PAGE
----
The remaining bases are the ones that contain multiple primes in their prime factorization: \(6\), \(10\), \(12\), \(14\), and \(15\). These bases typically have many numbers who divide \(x\) if they divide the last \(n\) digits of \(x\). Any number for which the set of unique primes in its prime factorization is a subset of the set of unique primes in the prime factorization of the base number can be found in this way. This can be convenient, but it can also be cumbersome, because sometimes there are a lot of possibilities. For example, there are \(625\) possibilities for the last \(4\) digits to be a multiple of \(16\) in base \(10\), while there are \(81\) possibilities in base \(6\), and \(2401\) possibilities in base \(14\). Base \(6\) and base \(12\) are similar because both \(6\) and \(12\) contain \(2\) and \(3\) in their prime factorizations. Also, each base has two primes for which a divisibility rule cannot be applied. However, for \(6\) these primes are \(11\) and \(13\), while for \(12\) these numbers are \(5\) and \(7\); since \(5\) and \(7\) are more commonly worked with, base \(6\) is probably the easier one to work with of the two. Base \(14\) and base \(15\) are similar because they are both semiprime (the product of two prime numbers). They also each lack divisibility rules for two numbers between \(2\) and \(16\). Of these two, Base \(14\) is probably easier to use, because \(14\) is even, which makes it easier to divide by \(2\). However, it’s difficult to check if a number is a multiple of \(3\), which makes base \(14\) more difficult to use than base \(6\).

### Overall

The most promising alternatives to base \(10\) are base \(6\) and base \(8\). Base \(6\) has easy-to-use divisibility rules for multiples of \(2\) and \(3\), as well as \(5\) and \(7\), while base \(8\) has divisibility rules for a variety of numbers, and the added advantage of being a power of \(2\), which makes it useful for computers as well.

# Analysis of Larger Bases

Currently, our numbering system does not have many digits (only \(10\)). Therefore, I started by focusing on other numbering systems with few digits. However, there are many bases with more digits (in fact, an infinite amount). Next, I decided to look at bases larger than \(16\), and see if any of them could have advantages over base \(10\). Specifically, I looked at bases from \(17\) to \(256\), because it seems like it would be extremely difficult to keep track of more than \(256\) different digits. I decided to look for bases that have the following properties:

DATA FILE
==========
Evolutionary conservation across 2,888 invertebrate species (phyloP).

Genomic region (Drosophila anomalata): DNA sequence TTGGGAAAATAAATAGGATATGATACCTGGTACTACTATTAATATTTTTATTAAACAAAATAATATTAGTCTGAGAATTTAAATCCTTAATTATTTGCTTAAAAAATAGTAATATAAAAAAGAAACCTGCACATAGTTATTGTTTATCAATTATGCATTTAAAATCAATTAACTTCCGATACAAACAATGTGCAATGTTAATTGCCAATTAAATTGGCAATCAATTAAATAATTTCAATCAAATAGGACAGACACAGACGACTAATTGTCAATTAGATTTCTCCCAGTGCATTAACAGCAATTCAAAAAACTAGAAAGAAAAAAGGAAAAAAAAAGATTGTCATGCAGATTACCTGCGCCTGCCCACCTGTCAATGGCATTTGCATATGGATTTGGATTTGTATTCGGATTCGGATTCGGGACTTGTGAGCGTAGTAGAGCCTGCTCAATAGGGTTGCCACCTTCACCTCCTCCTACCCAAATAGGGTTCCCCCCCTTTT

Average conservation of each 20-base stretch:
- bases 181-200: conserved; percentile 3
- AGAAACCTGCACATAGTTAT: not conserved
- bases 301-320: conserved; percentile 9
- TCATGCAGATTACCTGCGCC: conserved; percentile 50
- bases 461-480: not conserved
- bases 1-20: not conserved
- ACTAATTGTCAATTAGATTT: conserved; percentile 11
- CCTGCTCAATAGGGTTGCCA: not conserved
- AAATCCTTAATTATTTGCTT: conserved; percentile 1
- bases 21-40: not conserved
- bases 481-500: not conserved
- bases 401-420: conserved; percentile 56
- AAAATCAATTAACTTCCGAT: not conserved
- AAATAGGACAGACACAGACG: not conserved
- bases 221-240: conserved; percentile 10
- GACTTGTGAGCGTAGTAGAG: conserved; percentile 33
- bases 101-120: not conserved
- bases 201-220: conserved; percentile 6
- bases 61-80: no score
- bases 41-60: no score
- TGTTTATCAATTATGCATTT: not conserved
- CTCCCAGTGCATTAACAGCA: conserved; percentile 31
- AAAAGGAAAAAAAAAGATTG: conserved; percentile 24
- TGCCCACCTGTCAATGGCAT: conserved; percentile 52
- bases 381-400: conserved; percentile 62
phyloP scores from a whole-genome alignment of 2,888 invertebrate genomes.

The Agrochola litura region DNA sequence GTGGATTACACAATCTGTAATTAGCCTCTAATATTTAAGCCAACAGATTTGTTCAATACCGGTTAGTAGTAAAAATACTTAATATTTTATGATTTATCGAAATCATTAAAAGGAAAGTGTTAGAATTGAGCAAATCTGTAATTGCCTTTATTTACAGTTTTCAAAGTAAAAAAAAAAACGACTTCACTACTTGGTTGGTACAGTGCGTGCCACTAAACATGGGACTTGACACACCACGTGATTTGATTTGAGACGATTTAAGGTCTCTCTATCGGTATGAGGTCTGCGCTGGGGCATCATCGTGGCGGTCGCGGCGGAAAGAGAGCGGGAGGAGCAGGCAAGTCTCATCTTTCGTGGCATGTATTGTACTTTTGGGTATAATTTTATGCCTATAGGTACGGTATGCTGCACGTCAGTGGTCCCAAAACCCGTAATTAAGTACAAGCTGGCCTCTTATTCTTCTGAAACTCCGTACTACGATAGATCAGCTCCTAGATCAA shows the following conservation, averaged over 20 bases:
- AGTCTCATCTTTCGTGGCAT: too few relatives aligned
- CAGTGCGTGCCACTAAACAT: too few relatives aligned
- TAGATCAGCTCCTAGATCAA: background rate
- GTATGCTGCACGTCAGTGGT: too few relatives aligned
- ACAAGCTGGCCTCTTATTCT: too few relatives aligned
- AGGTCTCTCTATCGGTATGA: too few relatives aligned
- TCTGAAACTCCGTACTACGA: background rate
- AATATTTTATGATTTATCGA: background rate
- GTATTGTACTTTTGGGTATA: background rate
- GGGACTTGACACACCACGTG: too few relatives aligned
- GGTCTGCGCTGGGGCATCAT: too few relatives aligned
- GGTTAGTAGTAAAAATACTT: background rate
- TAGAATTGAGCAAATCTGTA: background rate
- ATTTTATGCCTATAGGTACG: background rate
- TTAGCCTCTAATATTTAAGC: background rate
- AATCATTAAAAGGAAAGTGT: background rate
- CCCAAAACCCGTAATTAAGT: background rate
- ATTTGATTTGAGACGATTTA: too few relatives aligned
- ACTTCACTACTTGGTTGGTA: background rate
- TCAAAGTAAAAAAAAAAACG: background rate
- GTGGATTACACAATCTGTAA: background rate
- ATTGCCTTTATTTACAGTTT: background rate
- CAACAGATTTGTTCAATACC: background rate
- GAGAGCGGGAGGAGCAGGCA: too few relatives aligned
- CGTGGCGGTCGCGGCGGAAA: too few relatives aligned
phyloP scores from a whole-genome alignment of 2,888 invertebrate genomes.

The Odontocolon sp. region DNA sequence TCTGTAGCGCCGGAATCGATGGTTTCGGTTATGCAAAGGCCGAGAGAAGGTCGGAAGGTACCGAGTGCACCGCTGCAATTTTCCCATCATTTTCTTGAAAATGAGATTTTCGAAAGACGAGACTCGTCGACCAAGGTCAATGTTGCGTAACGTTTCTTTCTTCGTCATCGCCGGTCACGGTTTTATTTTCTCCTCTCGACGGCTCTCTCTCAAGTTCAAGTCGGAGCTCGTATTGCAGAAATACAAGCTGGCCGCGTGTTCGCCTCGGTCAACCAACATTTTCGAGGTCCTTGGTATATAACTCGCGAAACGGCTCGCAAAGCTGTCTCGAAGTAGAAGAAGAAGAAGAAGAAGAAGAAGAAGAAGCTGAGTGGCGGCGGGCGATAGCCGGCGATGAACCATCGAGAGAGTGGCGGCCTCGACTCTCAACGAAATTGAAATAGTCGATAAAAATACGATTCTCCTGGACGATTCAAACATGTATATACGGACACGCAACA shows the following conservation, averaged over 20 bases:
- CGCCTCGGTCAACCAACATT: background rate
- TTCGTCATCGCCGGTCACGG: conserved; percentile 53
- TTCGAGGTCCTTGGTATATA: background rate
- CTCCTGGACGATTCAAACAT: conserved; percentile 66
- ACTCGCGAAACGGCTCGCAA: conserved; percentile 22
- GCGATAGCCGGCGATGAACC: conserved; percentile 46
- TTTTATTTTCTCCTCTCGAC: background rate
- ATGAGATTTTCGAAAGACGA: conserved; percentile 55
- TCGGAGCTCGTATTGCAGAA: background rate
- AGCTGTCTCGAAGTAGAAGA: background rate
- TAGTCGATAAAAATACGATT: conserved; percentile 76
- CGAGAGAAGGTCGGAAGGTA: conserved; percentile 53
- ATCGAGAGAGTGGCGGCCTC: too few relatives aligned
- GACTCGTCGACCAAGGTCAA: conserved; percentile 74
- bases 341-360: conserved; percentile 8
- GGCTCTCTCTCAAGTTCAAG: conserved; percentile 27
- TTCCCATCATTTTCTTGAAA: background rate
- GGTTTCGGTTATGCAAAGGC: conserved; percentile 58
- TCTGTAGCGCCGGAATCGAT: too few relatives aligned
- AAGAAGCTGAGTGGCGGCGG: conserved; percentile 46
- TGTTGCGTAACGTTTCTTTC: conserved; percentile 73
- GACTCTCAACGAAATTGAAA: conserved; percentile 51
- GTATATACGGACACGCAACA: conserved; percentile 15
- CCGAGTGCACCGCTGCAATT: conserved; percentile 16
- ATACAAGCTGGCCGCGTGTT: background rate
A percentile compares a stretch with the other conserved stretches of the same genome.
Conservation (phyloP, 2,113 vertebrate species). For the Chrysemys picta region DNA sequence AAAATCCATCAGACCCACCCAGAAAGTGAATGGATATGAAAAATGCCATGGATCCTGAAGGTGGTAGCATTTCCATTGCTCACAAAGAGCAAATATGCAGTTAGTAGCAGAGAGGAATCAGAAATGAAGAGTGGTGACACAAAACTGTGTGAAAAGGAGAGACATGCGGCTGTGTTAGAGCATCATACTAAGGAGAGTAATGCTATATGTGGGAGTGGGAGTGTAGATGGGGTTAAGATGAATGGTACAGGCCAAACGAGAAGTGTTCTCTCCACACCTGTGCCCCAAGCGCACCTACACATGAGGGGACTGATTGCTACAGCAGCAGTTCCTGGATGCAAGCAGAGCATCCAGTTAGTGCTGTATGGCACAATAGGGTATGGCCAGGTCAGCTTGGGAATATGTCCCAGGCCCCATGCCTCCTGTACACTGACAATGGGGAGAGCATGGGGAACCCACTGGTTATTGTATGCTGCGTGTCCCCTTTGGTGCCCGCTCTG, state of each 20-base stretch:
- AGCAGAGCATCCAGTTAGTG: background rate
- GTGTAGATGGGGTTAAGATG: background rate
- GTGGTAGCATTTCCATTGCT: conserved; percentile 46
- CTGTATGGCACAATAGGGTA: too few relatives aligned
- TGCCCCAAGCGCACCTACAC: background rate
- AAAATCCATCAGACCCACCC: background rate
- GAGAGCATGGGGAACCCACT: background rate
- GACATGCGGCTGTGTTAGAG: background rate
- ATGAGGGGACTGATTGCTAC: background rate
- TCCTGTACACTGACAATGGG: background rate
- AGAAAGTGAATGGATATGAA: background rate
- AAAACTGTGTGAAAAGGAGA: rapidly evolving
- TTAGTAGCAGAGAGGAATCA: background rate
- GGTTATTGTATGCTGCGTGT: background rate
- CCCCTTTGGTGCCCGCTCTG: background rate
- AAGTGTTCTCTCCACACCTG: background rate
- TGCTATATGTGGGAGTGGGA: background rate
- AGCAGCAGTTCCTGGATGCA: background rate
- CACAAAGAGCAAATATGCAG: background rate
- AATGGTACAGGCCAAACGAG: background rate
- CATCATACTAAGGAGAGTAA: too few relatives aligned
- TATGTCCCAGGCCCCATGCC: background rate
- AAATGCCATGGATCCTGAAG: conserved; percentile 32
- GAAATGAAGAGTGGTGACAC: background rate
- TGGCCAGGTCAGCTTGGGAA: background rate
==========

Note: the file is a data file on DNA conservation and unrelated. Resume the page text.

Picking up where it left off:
The base number is even.

The base has a divisibility rule for every number from \(2\) to \(10\).

For \(3\) and \(5\), this divisibility rule is either a sum of digits rule or a last \(n\) digits rule.

There are actually very few bases that satisfy these conditions. Here’s a list:

Base \(6\)

Base \(36\)

Base \(90\)

Base \(120\)

Base \(126\)

Base \(190\)

Base \(210\)

Base \(216\)

Base \(246\)

This shows that base \(6\) is rather unique among small bases. Given that base \(36\) is just base \(6\) with pairs of digits grouped together, the next base that satisfies these conditions is base \(90\).

# An Example Problem

The question of which base is the most convenient to use is incredibly unlikely to come up in a competition math. However, the knowledge that the same divisibility rules we use in base \(10\) can be applied to other bases can be helpful. An example of this is in this problem: For any integer \(n \ge 2\), let \(b_n\) be the least positive integer such that, for any integer \(N\), \(m\) divides \(N\) whenever \(m\) divides the digit sum of \(N\) written in base \(b_n\), for \(2 \ge m \ge n\). Find the integer nearest to \(b_{36}/b_{25}\). (PUMaC NT #4 2017) We have shown above that, given a number written in a certain base, \(m\) divides \(N\) whenever \(m\) divides the digit sum of \(N\) if \(m\) divides \(b^n-1\). This means every number from \(2\) to \(36\) must divide \(b_{36}-1\), and every number from \(2\) to \(25\) must divide \(b_{25}-1\). The smallest such number for each can be found by determining the largest quantity of each prime factor in the numbers in the set. Therefore, \(b_{36}-1=2^5 \cdot 3^3 \cdot 5^2 \cdot 7 \cdot 11 \cdot 13 \cdot 17 \cdot 19 \cdot 23 \cdot 29 \cdot 31\). And, \(b_{25}-1=2^4 \cdot 3^2 \cdot 5^2 \cdot 7 \cdot 11 \cdot 13 \cdot 17 \cdot 19 \cdot 23\). Because both numbers are so large, \({b_{36}}/{b_{25}}\) is roughly equal to \(\dfrac{b_{36}-1}{b_{25}-1}\). So it is roughly equal to \(2 \cdot 3 \cdot 29 \cdot 31\), which equals 5394.

# Citations

“Divisibility: Rules and Recipes for Testing Divisibility in Different Number Bases.” Dozenal Society, www.dozenalsociety.org.uk/pdfs/divisibility.pdf.